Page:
Hello again. I came across a photo of some Timpo “overmolded” figures I took quite some time ago and thought a few words about them might make a good second installment for this here blog thingy. I have written elsewhere about the different traditions of plastic toy soldiers in British/European circles compared to the US and the prevalence of painted figures in the former despite notoriously bad adherence of the paints to the plastics in the good old days of the 50’s through 70s. The Timpo Cossack pictured was one of the very first painted figures I ever got and this is what the paint looked like a few battles in the side yard later. Our partners over the pond had long traditions of painted soldiers when cheaper, lighter and more durable plastics arrived on the scene but their monotone appearance just didn’t have the shelf appeal. Painted they had to be. In the US, other than a few slush-cast pod-foots, we had no expectations of paint and a bag of raw plastic looked just fine to us.
British firms created two wonderful answers to the paint dilemma; Swoppett-style figures and Timpo’s overmolded. Swoppets relied on individual pieces and were not really a technical innovation. They were simply delicately sculpted figure components molded in different base plastic colors and then assembled. Not to downplay them, they were masterful figures and the approach was copied by many a maker, usually with less spectacular results.
But the star of this blog are Timpo overmolds in which layers of different plastics were applied to a figure core and built up to the final, colorful figures. Like Swoppetts, these figures also had some components to be assembled; typically a head, torso, legs and a weapon for ring hands but these components were more rugged than Swoppetts whose component parts were intended more for expanding poses and adding play value rather than to enhancements to mimic paint. I can just begin to appreciate the mold making precision and costs. With up to four colors in a single component (look at the close up of the western bandit), each requiring a mold to fit nicely over the parts previously molded, and temperatures controlled at each step to fuse the parts without having them “bleed” into one another. This was a precise bit of engineering and industrial manufacturing. Essentially no other maker ever succeeded and few even tried. Alas, the cost was a bit too much to last but production did go on for the better part of 10 years with improvements made along the way turning out a host of wonderful figures in six themes; western, WWII, Crusaders and knights, French Foreign Legion in khaki dress, Arabs to oppose either the Crusaders or the FFL, Romans and Gauls/Vikings and arctic.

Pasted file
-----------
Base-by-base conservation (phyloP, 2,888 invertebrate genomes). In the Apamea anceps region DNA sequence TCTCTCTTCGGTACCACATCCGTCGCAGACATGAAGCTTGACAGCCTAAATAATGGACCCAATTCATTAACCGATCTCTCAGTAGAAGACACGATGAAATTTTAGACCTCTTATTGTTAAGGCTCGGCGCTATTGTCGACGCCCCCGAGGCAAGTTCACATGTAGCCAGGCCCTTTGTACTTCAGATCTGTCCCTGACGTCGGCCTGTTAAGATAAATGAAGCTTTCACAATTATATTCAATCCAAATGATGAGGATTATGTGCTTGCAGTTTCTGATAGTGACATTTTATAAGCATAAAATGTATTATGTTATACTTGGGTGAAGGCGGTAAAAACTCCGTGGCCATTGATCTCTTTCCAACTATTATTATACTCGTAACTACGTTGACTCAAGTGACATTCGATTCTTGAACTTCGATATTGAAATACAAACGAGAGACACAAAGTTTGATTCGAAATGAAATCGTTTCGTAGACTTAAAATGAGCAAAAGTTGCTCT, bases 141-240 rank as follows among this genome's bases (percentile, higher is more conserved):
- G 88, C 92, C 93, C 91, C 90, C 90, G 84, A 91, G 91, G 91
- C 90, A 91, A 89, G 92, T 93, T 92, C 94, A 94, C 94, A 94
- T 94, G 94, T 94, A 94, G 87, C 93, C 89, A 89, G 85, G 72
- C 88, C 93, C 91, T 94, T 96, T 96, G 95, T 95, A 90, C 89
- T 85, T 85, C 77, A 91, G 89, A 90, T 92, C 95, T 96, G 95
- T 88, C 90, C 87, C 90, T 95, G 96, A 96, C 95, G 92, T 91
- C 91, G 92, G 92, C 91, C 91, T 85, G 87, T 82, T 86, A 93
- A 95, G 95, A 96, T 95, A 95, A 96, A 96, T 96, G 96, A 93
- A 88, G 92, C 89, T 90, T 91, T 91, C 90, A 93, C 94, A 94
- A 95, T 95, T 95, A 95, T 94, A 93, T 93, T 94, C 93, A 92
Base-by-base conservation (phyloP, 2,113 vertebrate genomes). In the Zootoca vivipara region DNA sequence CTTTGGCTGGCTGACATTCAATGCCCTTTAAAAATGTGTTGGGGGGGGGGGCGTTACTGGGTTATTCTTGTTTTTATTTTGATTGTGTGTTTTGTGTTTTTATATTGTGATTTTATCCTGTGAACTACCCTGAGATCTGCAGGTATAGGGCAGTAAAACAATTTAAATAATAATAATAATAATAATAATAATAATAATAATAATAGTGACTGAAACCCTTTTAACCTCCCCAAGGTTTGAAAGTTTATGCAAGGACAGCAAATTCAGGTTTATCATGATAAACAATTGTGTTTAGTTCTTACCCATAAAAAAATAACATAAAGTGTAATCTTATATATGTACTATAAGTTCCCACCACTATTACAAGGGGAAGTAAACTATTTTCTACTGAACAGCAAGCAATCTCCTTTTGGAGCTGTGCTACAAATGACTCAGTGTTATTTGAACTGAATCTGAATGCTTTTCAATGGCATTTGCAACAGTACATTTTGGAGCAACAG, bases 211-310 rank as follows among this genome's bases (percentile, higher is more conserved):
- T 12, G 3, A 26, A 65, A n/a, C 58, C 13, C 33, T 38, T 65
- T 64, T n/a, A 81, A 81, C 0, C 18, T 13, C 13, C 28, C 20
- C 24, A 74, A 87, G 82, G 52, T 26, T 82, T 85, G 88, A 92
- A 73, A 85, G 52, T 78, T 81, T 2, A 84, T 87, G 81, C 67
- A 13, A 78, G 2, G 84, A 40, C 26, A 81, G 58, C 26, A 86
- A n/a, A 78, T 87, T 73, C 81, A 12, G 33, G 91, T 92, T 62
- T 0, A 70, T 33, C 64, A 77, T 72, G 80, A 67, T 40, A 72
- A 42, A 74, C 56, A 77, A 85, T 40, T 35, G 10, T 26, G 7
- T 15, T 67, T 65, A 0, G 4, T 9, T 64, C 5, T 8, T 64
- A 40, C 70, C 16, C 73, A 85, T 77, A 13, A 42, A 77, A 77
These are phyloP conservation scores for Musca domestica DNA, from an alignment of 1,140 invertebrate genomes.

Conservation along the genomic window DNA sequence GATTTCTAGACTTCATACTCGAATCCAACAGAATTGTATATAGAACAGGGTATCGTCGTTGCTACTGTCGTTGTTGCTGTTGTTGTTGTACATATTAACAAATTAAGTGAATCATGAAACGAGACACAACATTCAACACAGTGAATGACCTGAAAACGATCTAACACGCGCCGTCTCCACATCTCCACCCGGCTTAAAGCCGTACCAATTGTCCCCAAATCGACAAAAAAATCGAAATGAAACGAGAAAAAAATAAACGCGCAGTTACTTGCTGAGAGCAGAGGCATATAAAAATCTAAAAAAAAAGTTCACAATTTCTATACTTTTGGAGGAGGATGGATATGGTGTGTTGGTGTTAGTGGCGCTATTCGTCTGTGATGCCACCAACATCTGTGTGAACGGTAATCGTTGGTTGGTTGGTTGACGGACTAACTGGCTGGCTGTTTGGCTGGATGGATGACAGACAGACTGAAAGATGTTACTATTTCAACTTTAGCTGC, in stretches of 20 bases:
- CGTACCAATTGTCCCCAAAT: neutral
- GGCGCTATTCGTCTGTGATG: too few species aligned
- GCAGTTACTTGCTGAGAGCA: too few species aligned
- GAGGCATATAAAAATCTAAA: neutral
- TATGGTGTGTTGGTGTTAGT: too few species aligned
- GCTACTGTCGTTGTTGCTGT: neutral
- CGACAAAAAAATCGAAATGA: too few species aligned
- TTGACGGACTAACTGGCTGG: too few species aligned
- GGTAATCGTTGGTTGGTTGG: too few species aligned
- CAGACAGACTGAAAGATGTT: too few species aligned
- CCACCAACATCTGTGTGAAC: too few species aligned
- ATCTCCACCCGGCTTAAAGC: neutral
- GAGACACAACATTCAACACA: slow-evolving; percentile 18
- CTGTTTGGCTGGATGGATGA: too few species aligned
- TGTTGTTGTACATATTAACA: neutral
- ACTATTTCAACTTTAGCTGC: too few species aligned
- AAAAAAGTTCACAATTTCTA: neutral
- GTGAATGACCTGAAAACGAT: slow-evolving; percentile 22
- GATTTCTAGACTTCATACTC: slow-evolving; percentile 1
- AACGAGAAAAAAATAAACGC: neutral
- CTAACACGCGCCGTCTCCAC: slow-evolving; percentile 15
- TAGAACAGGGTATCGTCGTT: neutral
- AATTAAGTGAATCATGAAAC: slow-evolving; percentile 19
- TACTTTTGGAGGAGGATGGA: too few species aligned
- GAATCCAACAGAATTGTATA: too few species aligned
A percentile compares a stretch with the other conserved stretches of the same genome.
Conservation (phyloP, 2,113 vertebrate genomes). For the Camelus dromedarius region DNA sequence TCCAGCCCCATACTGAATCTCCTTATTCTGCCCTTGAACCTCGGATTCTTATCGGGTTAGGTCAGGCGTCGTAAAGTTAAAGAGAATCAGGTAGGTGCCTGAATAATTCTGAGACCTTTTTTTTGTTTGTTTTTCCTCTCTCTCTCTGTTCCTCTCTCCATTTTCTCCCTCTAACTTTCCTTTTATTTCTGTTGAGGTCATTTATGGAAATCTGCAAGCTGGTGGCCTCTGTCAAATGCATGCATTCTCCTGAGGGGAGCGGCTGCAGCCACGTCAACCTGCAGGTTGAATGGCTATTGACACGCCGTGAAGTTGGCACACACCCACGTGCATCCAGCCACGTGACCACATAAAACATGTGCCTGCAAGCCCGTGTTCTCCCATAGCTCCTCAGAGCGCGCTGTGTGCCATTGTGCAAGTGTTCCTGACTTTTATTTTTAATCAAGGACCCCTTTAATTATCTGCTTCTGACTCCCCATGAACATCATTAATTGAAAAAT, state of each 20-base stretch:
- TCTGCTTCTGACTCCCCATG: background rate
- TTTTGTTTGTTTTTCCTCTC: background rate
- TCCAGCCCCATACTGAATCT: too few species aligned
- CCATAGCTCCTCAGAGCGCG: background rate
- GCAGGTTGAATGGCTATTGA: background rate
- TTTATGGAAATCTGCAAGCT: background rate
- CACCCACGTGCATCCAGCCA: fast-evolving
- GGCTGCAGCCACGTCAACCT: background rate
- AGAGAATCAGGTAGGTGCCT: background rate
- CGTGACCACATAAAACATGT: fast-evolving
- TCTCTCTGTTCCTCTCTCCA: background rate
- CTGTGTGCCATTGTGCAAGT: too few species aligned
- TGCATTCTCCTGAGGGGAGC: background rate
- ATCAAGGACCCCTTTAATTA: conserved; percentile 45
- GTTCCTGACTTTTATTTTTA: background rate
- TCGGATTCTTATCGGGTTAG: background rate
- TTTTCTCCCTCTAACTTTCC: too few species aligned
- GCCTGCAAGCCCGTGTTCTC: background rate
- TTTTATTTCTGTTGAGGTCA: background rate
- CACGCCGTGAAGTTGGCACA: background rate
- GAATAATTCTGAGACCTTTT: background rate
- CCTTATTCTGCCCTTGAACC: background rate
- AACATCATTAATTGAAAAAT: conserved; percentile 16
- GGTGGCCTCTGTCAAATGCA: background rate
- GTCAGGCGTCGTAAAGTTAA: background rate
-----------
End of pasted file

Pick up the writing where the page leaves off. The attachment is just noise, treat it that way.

The western series was by far the largest and most complex with all manner of hard plastic accessories including buildings, some of the best wagons ever made, and even a train complete with its own specially engineer and fireman. Foot figures, mounted, horses with overmolded bridles, and small vignettes such as a cowpoke branding a calf, an Apache smoke signaler, mortar and machine gun crews or this trapper riding a log down a mighty river! Many of these are still easy to find, especially from vintage toy dealers in Germany where they seem to have been exceptionally popular and are not out of reach financially. There are exceptions. The Roman signifier in his bearskin head covering has escaped my collection because he is does appear to be “rare” and I have routinely see him fetch over $500 when he does become available. If you decide to add a few to your collection, use some caution. There are some that suffer from brittleness so it is always a good idea to ask about the condition of the plastic.